Republican Gov. Susana Martinez secured a second term last night, beating her Democratic challenger Gary King handily. Martinez emphasized bipartisanship during her acceptance speech at the Marriott in Albuquerque, which was packed with Republicans from around the state.
As Economic Development Secretary Jon Barela introduced Gov. Martinez late Tuesday night, he focused on her heart—perhaps a nod to opponent Gary King’s maligned comment about the governor’s not being Latino enough.
A Massachusetts firm that audited 15 health organizations in New Mexico last year normally gives companies it’s scrutinizing a chance to respond before issuing official findings.
It is a common practice for auditors. Running the findings by staff gives organizations the opportunity to refute findings or address misunderstandings. It’s a way of ensuring the accuracy of an audit, among other things.
A state agency citing potential Medicaid fraud refused to consider documents that could have cleared a health care provider of allegations that it had overcharged the government by as much as $4.3 million, the organization’s officials said this week.
Bernalillo County Commissioners voted 3-2 today to include two questions on the November ballot. One will ask whether voters support decriminalizing small amounts of marijuana. The other will ask whether voters support a tax increase to fund mental health services. The non-binding measures passed on a party line vote.
Commissioners voting in support of including the mental health question on the ballot said a current lack of behavioral health services in New Mexico is a growing problem for the state.
A state agency can continue to keep secret most of an audit it used last year to suspend funding for 15 health organizations and spark criminal investigations into potential Medicaid fraud, a judge ruled Thursday.
The ruling marks the second time in nine months that Douglas R. Driggers, a district judge in Doña Ana County, has agreed with the state’s Human Services Department (HSD) and Attorney General’s Office (AG) that protecting an ongoing criminal investigation trumps the public’s right to information.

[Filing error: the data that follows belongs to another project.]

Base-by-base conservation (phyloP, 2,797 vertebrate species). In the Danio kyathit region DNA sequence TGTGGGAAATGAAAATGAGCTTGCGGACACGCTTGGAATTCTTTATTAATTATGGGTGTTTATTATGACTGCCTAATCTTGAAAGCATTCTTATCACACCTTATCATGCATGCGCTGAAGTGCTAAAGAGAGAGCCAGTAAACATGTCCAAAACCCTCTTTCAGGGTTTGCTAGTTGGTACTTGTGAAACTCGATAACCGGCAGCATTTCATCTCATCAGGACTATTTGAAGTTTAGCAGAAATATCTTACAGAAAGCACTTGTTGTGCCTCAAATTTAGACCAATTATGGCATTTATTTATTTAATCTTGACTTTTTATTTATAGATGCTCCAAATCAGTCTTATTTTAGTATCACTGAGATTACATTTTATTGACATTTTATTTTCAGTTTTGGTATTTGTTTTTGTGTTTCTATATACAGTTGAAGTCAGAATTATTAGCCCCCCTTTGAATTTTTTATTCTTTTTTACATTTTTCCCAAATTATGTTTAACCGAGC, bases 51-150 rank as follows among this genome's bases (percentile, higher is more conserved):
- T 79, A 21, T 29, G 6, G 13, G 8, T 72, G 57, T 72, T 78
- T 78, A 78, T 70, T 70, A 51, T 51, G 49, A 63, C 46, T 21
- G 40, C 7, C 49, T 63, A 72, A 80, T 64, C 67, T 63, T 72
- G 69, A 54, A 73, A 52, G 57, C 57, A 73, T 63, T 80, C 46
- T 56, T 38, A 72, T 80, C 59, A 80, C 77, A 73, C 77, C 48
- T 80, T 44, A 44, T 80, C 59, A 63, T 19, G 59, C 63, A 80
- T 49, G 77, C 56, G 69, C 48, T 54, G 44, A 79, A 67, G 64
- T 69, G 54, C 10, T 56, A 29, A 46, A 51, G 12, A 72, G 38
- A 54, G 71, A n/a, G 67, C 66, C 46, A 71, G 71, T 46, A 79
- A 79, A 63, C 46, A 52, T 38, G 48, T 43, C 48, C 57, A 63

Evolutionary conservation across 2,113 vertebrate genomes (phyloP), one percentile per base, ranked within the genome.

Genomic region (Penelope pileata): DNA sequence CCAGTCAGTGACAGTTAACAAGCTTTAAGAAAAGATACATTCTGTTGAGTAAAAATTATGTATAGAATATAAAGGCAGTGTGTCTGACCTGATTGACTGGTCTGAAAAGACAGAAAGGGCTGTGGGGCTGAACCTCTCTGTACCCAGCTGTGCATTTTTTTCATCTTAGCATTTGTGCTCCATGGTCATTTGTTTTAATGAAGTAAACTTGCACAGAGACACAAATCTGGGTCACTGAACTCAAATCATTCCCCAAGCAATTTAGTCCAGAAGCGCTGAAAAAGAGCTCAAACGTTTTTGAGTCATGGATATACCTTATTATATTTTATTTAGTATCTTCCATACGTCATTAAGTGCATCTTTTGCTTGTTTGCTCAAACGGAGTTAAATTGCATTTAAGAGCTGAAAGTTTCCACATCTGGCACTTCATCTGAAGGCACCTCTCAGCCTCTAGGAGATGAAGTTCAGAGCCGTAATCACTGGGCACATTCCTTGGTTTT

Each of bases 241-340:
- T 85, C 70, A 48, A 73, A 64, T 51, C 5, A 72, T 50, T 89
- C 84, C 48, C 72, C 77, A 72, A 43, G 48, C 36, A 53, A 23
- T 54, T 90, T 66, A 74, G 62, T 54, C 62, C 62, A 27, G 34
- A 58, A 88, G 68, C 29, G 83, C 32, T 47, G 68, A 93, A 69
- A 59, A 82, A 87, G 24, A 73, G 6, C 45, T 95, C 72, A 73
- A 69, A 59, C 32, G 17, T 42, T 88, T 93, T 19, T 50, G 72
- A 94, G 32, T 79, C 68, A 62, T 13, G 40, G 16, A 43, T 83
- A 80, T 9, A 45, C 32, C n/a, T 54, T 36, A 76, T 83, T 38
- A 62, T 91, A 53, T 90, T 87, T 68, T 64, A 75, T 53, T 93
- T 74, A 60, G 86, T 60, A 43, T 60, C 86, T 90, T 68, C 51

Dear Senators Bill O’Neill and Jerry Ortiz y Pino:
We at New Mexico In Depth were a bit confused - befuddled might be a better word - at your press release yesterday. It bears the title “Media Scrutiny Finally Gives Behavioral Health Debacle the Investigation Warranted” and begins with this line:
Contrary to initial reports from the Albuquerque Police Department, no Crisis Intervention Team officers trained to de-escalate situations involving people with behavioral health issues were called to the scene of a Sandia foothills standoff that ended in the death of a camper last month at the hands of police.
One of the five Arizona companies that took over operations from New Mexico behavioral health providers last year is announcing salary reductions. The company says it had to cut pay because it was losing money.
Agave is a non-profit corporation formed in New Mexico by Southwest Behavioral Health of Arizona. Rather than imposing layoffs, CEO and President Jeff Jorde said the firm needs to cut salaries for its 350 employees by five percent, beginning next week.
New Mexico’s Human Services Department says more consumers, not fewer, are receiving services since the takeover last summer of a dozen behavioral health providers accused of fraud. HSD’s response is contrary to the results of a progress report by a federal oversight agency.
The director of the state's Behavioral Health Services Division is resigning. Diana McWilliams submitted her resignation letter on Monday, Dec. 16, and her last day is tomorrow. She'll be heading back east to Philadelphia to become the chief operating officer for a nonprofit behavioral health and child welfare organization, she said.
A new federal report ranks New Mexico as the state with the highest percentage of citizens with mental illness. But the 416-page survey also reveals states in the Southwest are above average in many areas like access to mental health services.
The purpose of the Behavioral Health 2012 report is to look at where states stand in relation to national averages. The hope is for policy makers to examine areas of the mental health system that need help.